These tactile ideas are amazing. I might try them out later, it sounds like fun and a great way to keep up on my mad skills. GA’s indeed!

tranquilsea's avatar

@susanc another great suggestion. We’ll try that too.

@netgrrl from my extensive research back when she was struggling to read…dyslexia is a catch all term for many different learning disorders. In finally teaching her how to read: she only needed someone to show her how to break down a word to sound it out. (We have a LOT of whole language teachers in our system still). It is very possible that she does have some form of dyslexia but there was not definitive help I could find when I was searching for it.

From the suggestions listed here already…they sound a lot like different therapies for people with dyslexia.

ubersiren's avatar

I wish I knew one for g and q. Maybe someone more clever than I could come up with one.

SamIAm's avatar

this is a great question. i struggled with bs and ds forever (still do sometimes, even though at 23 i know the difference). i had a teacher that once showed me the word “bed” and for drew a bed out of it (connecting the tops of the b & d like @ubersiren said) and this helped for manyyy years. now, when i’m writing quickly, i tend to make capital Bs and/or Ds because it’s just faster for me to not have to think about it.
and also what @netgrrl said… i don’t think anyone realized i had an issue and i didn’t realize it until i was older. i just had to teach myself to get past it. good luck!!!

tranquilsea's avatar

@ubersiren and @Samantha Rae thanks for the bed tip. I have a dim memory of using it myself when I was a kid.

netgrrl's avatar

My son had some “unspecified language disabilities” and getting a diagnosis for him meant the school system had to give us some assistance, that was the main reason I was asking. To this day when writing he will switch things around. (He’s 29.) Usually these children are very intelligent too, so their frustration makes it that much harder for them. Cody & I often did flash cards on the computer because it was more interesting to him than paper cards. Sorry I don’t have any great answers like the others but good luck!

Theby's avatar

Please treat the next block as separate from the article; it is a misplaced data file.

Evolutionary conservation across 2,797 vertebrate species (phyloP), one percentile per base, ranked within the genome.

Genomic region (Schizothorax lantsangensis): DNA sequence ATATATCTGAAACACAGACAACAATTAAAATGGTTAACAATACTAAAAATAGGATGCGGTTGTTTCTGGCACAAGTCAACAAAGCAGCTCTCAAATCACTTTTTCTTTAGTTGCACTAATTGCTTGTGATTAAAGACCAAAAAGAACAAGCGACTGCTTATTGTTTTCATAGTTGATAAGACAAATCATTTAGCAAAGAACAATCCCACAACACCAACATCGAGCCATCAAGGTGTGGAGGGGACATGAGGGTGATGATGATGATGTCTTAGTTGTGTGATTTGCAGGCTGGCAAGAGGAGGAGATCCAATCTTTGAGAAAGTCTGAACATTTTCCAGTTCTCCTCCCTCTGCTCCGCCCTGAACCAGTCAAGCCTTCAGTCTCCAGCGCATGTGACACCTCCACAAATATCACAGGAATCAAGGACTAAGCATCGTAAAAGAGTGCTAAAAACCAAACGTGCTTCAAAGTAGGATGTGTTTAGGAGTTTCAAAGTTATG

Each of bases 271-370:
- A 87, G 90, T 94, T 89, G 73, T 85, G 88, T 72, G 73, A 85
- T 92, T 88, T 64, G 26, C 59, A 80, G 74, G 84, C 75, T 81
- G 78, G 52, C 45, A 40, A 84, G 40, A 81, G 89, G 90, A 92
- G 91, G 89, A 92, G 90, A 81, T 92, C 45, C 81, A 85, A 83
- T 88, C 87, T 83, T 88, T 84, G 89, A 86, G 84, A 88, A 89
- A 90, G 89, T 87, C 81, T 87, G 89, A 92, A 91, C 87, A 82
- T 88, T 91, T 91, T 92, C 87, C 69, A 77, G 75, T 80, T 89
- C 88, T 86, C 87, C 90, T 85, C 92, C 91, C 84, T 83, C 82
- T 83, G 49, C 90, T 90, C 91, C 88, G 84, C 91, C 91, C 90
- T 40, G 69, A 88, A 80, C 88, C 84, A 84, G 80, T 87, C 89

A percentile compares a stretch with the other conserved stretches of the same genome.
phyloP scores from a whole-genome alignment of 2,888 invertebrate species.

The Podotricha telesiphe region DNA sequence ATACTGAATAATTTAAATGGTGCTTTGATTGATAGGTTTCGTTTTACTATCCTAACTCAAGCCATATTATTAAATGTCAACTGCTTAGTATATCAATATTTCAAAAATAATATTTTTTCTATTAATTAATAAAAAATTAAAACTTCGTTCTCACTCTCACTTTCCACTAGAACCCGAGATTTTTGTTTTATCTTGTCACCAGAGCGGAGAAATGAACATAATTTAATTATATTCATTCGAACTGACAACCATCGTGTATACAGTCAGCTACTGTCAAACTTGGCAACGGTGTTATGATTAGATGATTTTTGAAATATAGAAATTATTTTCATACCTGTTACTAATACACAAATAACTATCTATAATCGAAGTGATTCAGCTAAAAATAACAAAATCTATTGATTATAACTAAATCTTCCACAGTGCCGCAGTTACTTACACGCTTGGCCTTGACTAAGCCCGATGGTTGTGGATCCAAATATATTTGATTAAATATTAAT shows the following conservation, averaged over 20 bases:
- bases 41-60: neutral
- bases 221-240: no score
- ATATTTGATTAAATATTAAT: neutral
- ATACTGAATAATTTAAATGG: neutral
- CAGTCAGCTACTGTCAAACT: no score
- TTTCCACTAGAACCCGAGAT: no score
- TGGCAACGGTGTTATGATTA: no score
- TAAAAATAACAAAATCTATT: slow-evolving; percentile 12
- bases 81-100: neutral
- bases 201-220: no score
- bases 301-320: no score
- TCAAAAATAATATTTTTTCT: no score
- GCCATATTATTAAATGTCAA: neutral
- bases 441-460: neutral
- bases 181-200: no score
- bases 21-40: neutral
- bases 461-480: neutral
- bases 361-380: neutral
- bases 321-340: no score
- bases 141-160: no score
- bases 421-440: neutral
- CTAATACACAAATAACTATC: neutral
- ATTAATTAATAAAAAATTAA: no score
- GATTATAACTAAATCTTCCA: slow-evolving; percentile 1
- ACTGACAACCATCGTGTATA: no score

I used to have this problem when I was a child. My mother told me that the “b” was a pregnant lady and the “d” was someone with a big bottom! It helped me remember and worked a treat.

tranquilsea's avatar

@netgrrl When she was in school (we now home school) they told me she was reading…when she clearly was not. I worked with them over the course of 3 years and finally gave up and pulled her. Nine months later she was reading, not quite at age level, but very close to it. She is now working her way through the Twilight series (not the best series for learning good writing from bad).

Thank you for the good wishes. She doesn’t do it as often now…so it makes me wonder if this is something she’ll just grow out of. But I don’t want to just leave it if I can help her in some way.

netgrrl's avatar

Cody did not grow out of his so much as learn to be aware & how to cope. He’s successful in his own business now – although he will still have some one else write letters he dictates or type them, spell check & have someone else proof.

tranquilsea's avatar

My daughter’s passion is photography and she takes beautiful pictures. So, perhaps, this will be what she pursues in life.

gorillapaws's avatar

+1 more for the “bed” strategy. I’m dyslexic and the bed trick was the only thing that could get things clear for me. I agree that she should get tested for any possible learning disabilities, it could make a big difference if you have that kind of knowledge so you can help her learn best. I ended up going to a gifted public high-school, but probably would’ve been in special-ed if they’d not caught my disability as early as they did.